Trainee accountants' perceptions of the usefulness of the business ethics curriculum: A case of SAICA in South Africa


outThe main research objective of this study was to determine whether Chartered Accountancy (CA) trainees consider business ethics education they received to be useful, and to investigate if it was given the necessary attention at SAICA-accredited universities. The data obtained from CA trainees using a survey was analysed using four theoretical constructs, namely: a) Adequacy of coverage of ethics education, b) Importance of ethics, c) Impact of ethics education on ethical awareness and, d) Effectiveness of ethics education. Kolmogorov-Smirnov and Shapiro-Wilk tests of normality were applied to the theoretical constructs to determine if the data was normally distributed. The Mann-Whitney U test was used to determine if there were significant differences when opinions were categorized according to gender, study mode (part-time or full-time) and highest academic qualification. The Cronbach alpha coefficient was computed to test the reliability of participants’ responses to the survey. The study has found strong agreement among CA trainees that business ethics education is receiving adequate attention at SAICA-accredited universities and is useful in both their professional and personal lives.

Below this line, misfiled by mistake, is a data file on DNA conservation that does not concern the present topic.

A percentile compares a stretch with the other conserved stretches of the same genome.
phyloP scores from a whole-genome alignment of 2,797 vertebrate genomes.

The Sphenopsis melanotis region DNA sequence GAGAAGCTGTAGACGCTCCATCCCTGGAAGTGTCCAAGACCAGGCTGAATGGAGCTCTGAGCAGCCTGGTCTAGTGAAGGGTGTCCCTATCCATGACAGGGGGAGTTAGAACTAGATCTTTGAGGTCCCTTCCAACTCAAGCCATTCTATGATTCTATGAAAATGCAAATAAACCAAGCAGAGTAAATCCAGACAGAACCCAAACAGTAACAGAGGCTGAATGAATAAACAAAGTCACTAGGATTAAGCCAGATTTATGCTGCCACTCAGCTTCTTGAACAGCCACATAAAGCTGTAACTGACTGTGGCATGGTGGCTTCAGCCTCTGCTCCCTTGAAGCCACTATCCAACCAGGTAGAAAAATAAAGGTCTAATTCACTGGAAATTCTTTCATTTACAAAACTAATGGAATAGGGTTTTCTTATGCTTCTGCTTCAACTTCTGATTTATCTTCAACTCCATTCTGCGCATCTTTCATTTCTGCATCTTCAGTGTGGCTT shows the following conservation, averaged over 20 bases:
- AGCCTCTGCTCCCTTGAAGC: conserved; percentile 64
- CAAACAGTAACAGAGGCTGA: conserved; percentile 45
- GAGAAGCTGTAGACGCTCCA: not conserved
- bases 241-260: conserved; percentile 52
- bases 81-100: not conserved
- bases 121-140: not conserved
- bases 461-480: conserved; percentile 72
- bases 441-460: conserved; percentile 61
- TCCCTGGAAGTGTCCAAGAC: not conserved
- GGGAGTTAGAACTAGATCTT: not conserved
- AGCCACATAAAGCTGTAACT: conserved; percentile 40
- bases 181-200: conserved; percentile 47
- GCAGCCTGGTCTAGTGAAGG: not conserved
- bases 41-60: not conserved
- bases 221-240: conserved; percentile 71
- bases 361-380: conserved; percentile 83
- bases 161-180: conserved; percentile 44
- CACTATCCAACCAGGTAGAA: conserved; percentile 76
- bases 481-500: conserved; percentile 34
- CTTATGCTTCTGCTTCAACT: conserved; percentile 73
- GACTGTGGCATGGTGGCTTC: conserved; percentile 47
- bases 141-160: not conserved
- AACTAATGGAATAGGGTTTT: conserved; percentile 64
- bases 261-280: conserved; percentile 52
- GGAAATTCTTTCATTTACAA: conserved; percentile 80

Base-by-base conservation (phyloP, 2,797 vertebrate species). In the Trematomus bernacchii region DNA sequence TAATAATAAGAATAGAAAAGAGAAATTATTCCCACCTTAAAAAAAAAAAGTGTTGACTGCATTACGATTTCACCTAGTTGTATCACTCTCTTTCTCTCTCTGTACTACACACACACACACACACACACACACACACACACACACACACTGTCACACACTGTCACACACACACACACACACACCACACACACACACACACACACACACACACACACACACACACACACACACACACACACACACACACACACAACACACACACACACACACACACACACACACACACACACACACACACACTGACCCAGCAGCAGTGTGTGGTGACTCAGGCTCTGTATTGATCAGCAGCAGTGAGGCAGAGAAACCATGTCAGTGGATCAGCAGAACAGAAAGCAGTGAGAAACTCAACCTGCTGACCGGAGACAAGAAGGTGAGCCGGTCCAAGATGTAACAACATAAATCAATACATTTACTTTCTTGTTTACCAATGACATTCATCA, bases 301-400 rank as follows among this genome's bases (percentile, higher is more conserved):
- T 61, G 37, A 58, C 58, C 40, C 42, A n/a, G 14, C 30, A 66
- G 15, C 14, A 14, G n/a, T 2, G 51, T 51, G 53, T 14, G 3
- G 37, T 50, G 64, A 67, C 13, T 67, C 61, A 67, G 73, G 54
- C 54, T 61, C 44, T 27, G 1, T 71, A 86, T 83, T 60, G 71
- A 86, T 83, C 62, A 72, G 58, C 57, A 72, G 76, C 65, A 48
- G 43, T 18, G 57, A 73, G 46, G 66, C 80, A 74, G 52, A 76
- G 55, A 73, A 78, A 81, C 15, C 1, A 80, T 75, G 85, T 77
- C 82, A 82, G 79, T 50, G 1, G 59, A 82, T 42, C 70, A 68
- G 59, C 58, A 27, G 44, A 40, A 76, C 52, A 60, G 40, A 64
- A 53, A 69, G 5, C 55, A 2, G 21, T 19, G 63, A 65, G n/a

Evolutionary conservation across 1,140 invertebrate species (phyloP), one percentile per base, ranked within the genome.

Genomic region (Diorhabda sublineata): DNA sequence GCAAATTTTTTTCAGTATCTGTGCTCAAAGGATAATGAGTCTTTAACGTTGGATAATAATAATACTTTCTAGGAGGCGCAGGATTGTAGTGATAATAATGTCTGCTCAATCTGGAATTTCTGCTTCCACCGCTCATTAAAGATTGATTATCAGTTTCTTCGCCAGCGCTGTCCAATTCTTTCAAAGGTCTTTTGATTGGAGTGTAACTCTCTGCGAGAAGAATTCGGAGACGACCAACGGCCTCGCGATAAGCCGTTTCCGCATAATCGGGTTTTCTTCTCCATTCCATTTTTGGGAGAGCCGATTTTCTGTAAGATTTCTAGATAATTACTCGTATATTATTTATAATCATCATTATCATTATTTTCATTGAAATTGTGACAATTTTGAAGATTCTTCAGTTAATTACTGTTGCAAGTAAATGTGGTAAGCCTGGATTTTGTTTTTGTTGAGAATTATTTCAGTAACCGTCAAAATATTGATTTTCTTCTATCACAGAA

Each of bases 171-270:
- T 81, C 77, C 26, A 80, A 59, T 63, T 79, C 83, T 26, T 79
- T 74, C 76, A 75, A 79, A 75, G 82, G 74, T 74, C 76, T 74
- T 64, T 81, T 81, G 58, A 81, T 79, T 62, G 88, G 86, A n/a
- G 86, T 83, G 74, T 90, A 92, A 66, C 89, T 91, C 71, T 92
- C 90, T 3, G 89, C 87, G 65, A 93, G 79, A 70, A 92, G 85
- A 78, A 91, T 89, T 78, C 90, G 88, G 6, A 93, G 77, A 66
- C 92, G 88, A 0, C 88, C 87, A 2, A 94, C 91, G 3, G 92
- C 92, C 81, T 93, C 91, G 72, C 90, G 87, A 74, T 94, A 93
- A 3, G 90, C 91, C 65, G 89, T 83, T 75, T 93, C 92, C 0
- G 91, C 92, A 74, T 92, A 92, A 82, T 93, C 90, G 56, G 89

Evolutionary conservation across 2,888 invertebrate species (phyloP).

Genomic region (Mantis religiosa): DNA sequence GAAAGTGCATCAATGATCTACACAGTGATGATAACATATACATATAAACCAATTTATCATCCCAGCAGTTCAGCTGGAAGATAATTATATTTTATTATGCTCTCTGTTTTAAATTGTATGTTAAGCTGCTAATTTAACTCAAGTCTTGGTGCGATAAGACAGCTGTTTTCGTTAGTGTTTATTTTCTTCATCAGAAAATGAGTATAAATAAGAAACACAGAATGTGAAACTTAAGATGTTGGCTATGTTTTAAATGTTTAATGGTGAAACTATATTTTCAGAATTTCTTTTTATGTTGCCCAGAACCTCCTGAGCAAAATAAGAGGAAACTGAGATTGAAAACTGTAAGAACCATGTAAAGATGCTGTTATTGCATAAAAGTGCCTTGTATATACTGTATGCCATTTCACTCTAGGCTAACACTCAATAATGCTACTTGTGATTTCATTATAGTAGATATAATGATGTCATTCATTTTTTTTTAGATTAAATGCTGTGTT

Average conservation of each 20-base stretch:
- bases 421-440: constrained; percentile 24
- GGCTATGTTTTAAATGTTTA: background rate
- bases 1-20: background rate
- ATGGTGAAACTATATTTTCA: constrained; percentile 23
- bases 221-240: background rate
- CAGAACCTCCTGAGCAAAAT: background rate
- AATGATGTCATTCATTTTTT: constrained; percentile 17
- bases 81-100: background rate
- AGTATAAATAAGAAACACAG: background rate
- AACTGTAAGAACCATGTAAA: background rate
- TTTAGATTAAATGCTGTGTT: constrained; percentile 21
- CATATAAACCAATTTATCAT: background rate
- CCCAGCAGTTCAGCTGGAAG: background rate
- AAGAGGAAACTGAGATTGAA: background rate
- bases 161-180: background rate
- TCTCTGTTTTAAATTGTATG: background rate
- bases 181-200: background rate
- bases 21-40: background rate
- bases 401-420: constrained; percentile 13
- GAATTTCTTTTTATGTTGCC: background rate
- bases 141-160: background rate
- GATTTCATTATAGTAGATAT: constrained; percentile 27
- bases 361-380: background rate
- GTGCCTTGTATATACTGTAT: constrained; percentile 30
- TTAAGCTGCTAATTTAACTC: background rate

Author Biographies

K.N. Maseko, University of Pretoria

Department of Accounting

A. Masinire, University of Witwatersrand
Alfred Masinire is a researcher and lecturer of  Currciuculum Studies at the Wits School of Education,  University of Witwatersrand in Johannesburg South Africa. He holds a PhD in Education from the University of Western Ontario, Canada (2011). Prior to that he has worked as a rural high school teacher and principal in Zimbabwe.


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How to Cite
Maseko, K.N., and A. Masinire. 2020. “Trainee accountants’ Perceptions of the Usefulness of the Business Ethics Curriculum: A Case of SAICA in South Africa”. South African Journal of Higher Education 34 (4), 130-54.
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